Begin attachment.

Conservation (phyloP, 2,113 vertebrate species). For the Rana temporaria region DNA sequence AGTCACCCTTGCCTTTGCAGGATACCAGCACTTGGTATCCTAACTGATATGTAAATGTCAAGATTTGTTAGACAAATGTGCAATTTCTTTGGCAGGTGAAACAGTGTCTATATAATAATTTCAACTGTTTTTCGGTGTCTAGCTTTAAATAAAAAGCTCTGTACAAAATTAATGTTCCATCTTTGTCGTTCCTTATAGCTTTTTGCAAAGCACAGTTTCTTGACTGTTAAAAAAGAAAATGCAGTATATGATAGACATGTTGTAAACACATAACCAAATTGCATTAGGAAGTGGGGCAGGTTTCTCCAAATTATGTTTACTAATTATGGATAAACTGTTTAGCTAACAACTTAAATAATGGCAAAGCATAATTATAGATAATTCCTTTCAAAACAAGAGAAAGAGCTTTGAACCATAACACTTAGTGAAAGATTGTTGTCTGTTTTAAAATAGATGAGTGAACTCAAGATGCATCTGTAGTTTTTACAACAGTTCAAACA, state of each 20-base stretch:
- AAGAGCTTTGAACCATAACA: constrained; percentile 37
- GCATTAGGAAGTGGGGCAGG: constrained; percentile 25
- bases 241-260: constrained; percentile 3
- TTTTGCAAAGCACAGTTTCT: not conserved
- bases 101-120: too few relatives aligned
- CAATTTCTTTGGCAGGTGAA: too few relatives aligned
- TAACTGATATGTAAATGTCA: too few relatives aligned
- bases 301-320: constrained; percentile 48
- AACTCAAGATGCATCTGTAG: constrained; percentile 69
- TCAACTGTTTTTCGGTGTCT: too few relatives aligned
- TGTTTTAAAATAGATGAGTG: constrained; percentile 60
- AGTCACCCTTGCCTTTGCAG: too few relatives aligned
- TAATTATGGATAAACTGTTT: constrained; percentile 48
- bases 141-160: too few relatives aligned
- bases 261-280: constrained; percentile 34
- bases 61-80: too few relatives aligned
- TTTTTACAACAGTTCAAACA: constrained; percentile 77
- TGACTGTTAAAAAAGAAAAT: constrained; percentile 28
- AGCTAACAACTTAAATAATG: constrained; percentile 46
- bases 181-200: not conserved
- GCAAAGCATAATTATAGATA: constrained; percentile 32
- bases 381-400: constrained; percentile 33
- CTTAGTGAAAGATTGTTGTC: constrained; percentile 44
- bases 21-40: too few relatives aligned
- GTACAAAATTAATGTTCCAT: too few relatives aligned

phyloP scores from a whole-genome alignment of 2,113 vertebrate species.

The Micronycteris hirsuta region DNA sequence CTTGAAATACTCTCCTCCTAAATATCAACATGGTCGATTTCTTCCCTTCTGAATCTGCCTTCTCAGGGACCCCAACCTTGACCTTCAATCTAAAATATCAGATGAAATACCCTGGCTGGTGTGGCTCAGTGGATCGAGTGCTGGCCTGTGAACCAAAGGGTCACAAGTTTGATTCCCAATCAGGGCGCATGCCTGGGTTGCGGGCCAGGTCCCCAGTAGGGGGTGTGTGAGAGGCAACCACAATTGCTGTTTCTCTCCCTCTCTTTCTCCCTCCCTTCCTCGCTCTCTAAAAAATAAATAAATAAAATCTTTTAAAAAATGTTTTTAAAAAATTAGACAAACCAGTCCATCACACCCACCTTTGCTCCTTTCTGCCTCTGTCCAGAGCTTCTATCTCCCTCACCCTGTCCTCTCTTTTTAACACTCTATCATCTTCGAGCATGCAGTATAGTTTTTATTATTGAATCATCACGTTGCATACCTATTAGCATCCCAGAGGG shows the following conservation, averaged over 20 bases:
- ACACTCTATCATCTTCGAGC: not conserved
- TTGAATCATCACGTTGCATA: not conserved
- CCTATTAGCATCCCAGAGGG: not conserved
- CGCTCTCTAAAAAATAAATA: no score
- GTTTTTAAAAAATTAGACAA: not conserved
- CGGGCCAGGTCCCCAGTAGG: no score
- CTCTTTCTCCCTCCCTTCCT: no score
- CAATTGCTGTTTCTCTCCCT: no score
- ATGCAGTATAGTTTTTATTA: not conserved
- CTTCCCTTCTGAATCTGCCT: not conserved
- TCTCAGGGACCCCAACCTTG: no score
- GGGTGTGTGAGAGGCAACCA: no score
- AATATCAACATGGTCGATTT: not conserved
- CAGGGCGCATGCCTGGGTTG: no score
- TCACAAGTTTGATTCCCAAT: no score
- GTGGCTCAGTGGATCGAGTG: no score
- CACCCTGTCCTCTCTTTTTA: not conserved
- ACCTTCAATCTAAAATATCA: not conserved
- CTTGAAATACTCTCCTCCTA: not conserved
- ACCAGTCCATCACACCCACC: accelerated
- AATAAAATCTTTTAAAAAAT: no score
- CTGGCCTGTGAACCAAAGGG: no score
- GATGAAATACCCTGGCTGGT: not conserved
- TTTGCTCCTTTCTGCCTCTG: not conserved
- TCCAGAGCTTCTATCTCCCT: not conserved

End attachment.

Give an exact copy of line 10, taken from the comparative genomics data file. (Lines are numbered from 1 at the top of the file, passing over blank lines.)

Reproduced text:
- AACTCAAGATGCATCTGTAG: constrained; percentile 69